Youth leading the charge for climate change. These are how many headlines about climate activism read these days. One of the movement’s figureheads, Jamie Margolin, has a message for adults — do their part, too. The 17-year-old high school senior spoke with Parentology about how the state of the earth is an intergenerational responsibility.
That’s Right: She’s 17.
Like many of the climate activists we’ve covered, Margolin is juggling SATs, college applications and a heavy course load. For the acclaimed climate activist, the world is both a small place and a big responsibility. As the founder of Zero Hour, an international youth climate justice movement, Margolin has been rallying youth to stop the projected 10-year countdown before climate change’s impacts are irreversible. Zero Hour has been active throughout the US, hosting the 2018 Youth Climate March in Washington, DC and the first Youth Climate Summit this June in Miami.
Even as Margolin was speaking with Parentology, a filmmaker was following her while she was working on edits for her debut book, Youth to Power. With 2019 seeing Margolin tour the country to speak about climate change, she’s contemplating the June launch of her book as well as 2020’s The Climate Tour.
“This time I’ll be speaking around the world, managing the internals and new projects. There’s more…” she trails off.
Though she hasn’t begun applying for colleges yet, Margolin says, “I joke my goal is to attend college on the east coast so I can be the Jewish Alexandria Ocasio-Cortez.” Already heavily involved in political advocacy, she wants to be closer to the action of east coast politics, something she’s targeting as her future career.
The Book: Youth to Power
All good leaders know delegating tasks is key to success. Margolin is doing that through Youth to Power.
“It’s the ultimate guide to being a young activist,” she says of the book that covers topics like lobbying, movement building and, yes, time management.
Having kicked off her own activism journey as a high school freshman, she’s now seen as an expert among peers and adults alike.
“I’m constantly getting social media messages from young people craving change who see me as a woman activist and say, ‘I don’t think I can do this.’” The truth is that it’s taken Margolin a long time to get here. “They think that I know what I’m doing, but the reality is no one actually knows what they’re doing.”
Her advice? “Mesh with the best of what you have. We’re all just making it up as we go along, but there are strategies to better make that up.”
How Parents Can Support Young Activists
Margolin got to this position with great support from her parents. But while the Seattle resident’s parents are supportive of their daughter’s efforts to change the world, they do have their limits. They make her eat and firmly tell her when it’s time to go to bed. Indeed, while we’re on the phone, her mom interrupts with a bowl of papaya.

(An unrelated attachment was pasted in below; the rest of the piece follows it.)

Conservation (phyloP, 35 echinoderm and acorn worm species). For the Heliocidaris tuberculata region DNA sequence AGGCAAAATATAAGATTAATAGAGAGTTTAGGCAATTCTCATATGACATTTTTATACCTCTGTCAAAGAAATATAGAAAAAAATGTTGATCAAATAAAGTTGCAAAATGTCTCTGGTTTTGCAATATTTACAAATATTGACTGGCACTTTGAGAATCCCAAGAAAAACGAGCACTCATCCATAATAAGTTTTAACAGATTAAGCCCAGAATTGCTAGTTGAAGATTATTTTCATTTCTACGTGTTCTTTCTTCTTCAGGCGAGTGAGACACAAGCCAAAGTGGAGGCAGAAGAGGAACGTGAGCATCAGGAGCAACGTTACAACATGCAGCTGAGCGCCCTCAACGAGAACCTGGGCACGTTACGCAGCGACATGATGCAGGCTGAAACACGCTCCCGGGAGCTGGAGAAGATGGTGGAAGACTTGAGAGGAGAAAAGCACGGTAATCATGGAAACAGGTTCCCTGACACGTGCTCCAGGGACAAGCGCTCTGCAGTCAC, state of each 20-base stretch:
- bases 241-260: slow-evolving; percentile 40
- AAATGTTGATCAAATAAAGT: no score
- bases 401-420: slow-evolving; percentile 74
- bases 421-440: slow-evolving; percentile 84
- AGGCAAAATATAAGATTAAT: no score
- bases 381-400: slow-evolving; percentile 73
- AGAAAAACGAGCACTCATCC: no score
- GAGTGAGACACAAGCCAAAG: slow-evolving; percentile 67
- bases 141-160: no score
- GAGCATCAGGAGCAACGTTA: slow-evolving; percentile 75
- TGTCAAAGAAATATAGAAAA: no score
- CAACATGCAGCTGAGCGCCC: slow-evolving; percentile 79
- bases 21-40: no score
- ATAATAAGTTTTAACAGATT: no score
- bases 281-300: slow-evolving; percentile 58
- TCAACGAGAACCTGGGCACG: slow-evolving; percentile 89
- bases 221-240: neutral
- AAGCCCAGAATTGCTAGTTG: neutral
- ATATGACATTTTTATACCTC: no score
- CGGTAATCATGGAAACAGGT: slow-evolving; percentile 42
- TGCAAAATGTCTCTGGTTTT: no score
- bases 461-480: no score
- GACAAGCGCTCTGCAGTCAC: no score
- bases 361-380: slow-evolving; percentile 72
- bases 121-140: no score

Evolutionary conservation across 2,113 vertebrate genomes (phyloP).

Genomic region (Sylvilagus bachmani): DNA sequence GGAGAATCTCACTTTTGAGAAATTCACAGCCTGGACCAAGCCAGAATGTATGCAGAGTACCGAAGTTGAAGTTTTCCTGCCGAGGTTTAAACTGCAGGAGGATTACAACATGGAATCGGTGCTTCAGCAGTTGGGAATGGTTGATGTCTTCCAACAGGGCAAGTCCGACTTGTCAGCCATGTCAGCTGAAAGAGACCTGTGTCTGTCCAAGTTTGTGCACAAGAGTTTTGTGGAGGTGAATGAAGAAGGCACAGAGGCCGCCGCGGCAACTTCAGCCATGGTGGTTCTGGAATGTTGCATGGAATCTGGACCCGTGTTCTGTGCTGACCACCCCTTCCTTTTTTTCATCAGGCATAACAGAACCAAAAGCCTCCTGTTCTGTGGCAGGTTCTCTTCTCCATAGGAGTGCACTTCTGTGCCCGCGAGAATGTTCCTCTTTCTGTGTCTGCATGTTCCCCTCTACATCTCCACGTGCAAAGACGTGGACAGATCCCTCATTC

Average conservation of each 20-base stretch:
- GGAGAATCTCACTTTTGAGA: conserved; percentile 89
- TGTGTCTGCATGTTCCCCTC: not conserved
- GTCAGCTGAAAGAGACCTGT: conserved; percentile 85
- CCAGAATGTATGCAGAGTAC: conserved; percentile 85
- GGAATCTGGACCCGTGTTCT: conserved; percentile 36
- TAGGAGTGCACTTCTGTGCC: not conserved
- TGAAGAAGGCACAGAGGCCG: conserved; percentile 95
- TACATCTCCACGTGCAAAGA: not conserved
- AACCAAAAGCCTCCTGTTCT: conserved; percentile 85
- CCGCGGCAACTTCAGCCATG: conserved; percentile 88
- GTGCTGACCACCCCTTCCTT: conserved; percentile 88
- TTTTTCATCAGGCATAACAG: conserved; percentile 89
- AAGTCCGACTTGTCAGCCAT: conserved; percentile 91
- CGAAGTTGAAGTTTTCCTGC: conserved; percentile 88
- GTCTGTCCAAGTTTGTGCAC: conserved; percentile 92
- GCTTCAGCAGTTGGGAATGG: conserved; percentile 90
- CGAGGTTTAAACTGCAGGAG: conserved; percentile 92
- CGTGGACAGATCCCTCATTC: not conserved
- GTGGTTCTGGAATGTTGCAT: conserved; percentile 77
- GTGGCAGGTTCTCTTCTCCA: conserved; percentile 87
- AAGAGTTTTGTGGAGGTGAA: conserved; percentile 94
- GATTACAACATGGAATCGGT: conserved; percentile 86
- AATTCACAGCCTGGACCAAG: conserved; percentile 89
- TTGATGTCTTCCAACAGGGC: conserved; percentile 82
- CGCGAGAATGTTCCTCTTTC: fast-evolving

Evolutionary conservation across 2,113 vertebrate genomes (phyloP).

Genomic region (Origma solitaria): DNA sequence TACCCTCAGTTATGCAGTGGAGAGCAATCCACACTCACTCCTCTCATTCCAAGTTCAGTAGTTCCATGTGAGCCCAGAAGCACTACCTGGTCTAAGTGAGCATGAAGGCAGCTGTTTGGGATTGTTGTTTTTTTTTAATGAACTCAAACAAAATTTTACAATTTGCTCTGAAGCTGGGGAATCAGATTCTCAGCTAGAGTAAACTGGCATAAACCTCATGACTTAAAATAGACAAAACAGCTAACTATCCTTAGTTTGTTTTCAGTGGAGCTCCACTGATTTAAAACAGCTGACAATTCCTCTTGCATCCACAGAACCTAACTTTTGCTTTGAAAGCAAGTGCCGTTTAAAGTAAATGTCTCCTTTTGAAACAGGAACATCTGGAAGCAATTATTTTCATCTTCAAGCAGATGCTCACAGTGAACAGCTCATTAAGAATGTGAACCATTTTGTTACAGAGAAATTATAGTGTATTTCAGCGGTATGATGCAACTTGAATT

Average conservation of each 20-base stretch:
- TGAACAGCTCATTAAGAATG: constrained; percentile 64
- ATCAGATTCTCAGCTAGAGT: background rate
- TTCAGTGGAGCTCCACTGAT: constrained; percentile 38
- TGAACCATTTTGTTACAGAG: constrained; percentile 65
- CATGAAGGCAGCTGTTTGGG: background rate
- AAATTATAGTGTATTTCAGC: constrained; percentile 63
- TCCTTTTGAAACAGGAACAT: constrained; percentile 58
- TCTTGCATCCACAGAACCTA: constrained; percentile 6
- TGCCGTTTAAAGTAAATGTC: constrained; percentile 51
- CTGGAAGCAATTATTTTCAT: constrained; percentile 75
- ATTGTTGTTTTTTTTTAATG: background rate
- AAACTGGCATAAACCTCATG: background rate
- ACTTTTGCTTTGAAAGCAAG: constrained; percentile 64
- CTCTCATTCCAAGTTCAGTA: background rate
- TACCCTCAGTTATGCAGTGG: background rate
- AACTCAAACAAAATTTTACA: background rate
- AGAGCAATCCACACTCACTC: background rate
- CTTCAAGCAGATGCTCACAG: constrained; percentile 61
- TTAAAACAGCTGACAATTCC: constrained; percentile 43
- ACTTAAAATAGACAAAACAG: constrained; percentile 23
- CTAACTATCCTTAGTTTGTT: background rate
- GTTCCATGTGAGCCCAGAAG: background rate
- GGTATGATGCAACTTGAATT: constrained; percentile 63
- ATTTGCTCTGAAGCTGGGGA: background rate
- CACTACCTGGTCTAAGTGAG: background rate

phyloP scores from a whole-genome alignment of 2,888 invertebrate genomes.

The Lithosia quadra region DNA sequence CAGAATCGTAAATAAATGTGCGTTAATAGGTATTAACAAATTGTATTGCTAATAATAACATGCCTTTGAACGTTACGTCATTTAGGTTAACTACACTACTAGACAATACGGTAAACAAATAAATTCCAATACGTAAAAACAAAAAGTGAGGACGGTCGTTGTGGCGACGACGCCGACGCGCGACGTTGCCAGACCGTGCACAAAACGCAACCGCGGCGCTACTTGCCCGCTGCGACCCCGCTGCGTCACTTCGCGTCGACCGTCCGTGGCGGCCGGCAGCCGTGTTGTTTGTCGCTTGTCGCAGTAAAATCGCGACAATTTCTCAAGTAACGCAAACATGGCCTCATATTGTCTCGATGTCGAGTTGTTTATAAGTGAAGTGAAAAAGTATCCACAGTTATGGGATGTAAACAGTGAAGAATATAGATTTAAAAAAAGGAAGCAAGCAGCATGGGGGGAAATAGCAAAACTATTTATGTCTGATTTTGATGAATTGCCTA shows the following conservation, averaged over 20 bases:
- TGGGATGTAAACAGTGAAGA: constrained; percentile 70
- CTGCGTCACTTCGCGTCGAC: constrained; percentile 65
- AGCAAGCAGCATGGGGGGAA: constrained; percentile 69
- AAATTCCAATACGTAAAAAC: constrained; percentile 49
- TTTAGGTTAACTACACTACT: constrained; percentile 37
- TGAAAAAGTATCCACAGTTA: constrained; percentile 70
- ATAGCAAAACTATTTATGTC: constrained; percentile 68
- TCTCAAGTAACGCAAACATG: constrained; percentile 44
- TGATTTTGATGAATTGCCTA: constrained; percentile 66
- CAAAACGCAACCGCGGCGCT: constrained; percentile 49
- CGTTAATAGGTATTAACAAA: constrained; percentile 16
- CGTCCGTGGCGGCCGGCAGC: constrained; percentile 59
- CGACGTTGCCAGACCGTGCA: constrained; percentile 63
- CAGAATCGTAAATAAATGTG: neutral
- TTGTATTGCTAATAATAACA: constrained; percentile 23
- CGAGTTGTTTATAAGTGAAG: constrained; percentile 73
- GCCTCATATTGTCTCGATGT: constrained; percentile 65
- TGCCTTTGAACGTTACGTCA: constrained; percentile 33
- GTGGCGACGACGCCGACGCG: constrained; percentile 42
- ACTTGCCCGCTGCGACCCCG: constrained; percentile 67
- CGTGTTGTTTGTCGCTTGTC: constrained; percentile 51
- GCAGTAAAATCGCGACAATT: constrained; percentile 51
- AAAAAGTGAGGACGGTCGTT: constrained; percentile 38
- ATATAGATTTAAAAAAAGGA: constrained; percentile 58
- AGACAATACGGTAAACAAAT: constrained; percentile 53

All this modeling of behavior has made Margolin keenly aware of what makes a good “young activist parent.”
“The best way parents can be supportive and understanding is to not step on their child’s neck,” she says. “I have a lot of friends with so much potential: they love poetry, are good writers, passionate public speakers, and fighters for things like climate change. The only thing getting between them and being amazing public activists are unsupportive parents who clip their wings.”
Her message to parents: “Let them explore; let them be.”
That said, Margolin sees parents who sometimes become too supportive, micromanaging their kids’ activist careers.
“It’s best [parents] do their own thing.” She believes having kids’ backs comes via other avenues. “Supporting organizations, caretaking, voting,” Margolin says. “There’s so much to do in the movement. Instead of helicoptering your kid, organize.”
Margolin gives kudos to her parents for giving her space, letting her travel, chaperoning, lending support (especially making sure she eats), ensuring there are no scheduling conflicts — basically opening the way for her voice to be heard.
“I’ve earned their trust,” she adds. “In the internals of the organization, they know what I tell them and aren’t actually involved. I keep it that way purposefully.”
Kids Tell Parents: Vote
“There have been studies showing that kids have the most influence over their parents’ votes,” Margolin says. She encourages youth to sit down with their parents and discuss why one candidate is better for their future over another. And, of course, making sure they vote in every election. This can extend to helping parents register, researching candidates and explaining the voting process.
“Going to community meetings, protests, debates as a family… Participating in a democracy as a family is very important. Do whatever you can to participate in change.”
Climate Change: Fear Versus Positivity
Then there’s the climate change conversation. While fear for the future naturally arises in these conversations, Margolin says, “No good comes from fear with no strategy. But sugarcoating and pretending harm isn’t happening when it is, isn’t good either. You have to find a nice middle ground.”
What’s most vital, though, beyond getting adults to listen, is activating them.
“The climate crisis is intergenerational,” Margolin says. “We shouldn’t be pitting generations against each other, or putting all the burden on one generation.”
Lately, Margolin hears adults saying kids will take care of climate change. “They’re expecting to just sit back and let it fall on us,” she says. “In reality, everyone needs to do their part.”